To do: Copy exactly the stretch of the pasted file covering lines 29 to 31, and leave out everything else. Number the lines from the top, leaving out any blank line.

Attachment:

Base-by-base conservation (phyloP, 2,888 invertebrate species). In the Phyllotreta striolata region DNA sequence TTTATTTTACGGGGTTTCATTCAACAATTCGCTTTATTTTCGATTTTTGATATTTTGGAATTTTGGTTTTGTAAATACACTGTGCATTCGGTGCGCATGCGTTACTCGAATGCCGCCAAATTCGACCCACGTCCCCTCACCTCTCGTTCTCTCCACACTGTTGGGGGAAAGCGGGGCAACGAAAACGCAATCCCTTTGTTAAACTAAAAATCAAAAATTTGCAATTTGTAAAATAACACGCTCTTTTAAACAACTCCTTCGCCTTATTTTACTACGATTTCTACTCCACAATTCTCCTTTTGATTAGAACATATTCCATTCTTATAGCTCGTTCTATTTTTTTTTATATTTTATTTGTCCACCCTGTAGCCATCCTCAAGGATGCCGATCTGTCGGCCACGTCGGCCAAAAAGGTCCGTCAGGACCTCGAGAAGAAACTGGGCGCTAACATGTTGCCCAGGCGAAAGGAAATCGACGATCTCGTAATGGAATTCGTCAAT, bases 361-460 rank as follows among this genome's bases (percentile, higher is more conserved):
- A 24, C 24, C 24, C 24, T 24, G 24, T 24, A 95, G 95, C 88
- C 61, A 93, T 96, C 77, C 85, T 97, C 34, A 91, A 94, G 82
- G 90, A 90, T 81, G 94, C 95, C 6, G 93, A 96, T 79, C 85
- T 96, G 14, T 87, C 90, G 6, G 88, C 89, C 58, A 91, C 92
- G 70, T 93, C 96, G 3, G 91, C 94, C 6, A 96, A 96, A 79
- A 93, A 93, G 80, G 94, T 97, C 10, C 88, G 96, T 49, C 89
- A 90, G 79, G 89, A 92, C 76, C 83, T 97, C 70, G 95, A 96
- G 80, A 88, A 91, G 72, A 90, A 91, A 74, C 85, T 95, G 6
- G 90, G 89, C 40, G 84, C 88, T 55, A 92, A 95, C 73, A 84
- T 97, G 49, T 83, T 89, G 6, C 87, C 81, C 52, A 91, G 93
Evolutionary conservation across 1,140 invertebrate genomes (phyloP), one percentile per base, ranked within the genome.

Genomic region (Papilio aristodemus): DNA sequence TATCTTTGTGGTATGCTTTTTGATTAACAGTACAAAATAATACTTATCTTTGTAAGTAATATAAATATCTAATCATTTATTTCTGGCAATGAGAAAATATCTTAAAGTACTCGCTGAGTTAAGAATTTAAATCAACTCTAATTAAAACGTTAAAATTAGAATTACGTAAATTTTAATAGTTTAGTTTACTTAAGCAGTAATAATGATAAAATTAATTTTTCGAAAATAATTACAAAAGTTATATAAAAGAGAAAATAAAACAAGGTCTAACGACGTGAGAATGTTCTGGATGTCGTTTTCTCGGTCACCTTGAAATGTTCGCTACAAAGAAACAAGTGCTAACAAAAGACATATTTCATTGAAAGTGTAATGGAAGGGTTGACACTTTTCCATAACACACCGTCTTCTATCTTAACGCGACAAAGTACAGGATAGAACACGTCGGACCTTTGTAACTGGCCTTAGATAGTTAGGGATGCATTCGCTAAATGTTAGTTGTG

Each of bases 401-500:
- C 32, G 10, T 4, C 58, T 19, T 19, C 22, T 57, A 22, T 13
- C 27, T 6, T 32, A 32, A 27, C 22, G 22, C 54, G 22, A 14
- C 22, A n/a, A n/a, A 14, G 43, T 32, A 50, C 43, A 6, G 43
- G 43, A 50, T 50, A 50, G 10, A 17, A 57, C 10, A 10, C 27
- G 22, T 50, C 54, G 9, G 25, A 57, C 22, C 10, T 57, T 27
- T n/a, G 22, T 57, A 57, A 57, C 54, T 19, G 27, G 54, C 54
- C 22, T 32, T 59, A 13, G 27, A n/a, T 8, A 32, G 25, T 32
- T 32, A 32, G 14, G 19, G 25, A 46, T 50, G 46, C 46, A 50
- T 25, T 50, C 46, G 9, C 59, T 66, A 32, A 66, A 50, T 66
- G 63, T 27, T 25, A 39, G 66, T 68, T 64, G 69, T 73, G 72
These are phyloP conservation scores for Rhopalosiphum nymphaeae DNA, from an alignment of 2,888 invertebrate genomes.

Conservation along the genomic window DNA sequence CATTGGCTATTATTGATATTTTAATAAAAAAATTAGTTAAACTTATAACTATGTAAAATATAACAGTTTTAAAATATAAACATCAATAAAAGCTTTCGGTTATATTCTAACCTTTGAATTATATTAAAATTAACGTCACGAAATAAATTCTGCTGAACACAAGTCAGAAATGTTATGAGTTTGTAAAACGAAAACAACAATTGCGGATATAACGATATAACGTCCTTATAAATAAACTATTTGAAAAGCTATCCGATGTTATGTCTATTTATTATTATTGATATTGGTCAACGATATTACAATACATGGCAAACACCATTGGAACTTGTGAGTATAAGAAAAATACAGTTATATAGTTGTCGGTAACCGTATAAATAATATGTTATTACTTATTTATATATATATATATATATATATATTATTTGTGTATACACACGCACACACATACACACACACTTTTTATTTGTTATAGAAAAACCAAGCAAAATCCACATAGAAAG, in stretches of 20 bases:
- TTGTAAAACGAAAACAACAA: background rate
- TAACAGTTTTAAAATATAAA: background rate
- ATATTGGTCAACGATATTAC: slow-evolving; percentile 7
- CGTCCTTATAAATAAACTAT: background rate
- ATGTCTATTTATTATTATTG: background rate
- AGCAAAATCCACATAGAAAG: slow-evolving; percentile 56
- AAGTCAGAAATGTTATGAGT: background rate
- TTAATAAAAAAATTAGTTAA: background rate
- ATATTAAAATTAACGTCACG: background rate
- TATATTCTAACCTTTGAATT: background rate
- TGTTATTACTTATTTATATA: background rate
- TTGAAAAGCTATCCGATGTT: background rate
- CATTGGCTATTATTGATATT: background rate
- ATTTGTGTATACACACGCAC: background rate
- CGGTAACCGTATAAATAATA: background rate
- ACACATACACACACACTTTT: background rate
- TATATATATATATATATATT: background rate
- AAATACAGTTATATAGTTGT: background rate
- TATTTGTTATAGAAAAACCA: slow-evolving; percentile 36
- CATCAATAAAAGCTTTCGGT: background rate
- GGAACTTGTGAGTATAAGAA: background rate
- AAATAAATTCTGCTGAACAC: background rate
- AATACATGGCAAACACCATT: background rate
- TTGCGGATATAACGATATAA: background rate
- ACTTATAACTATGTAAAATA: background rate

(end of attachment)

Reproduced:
- ATATTGGTCAACGATATTAC: slow-evolving; percentile 7
- CGTCCTTATAAATAAACTAT: background rate
- ATGTCTATTTATTATTATTG: background rate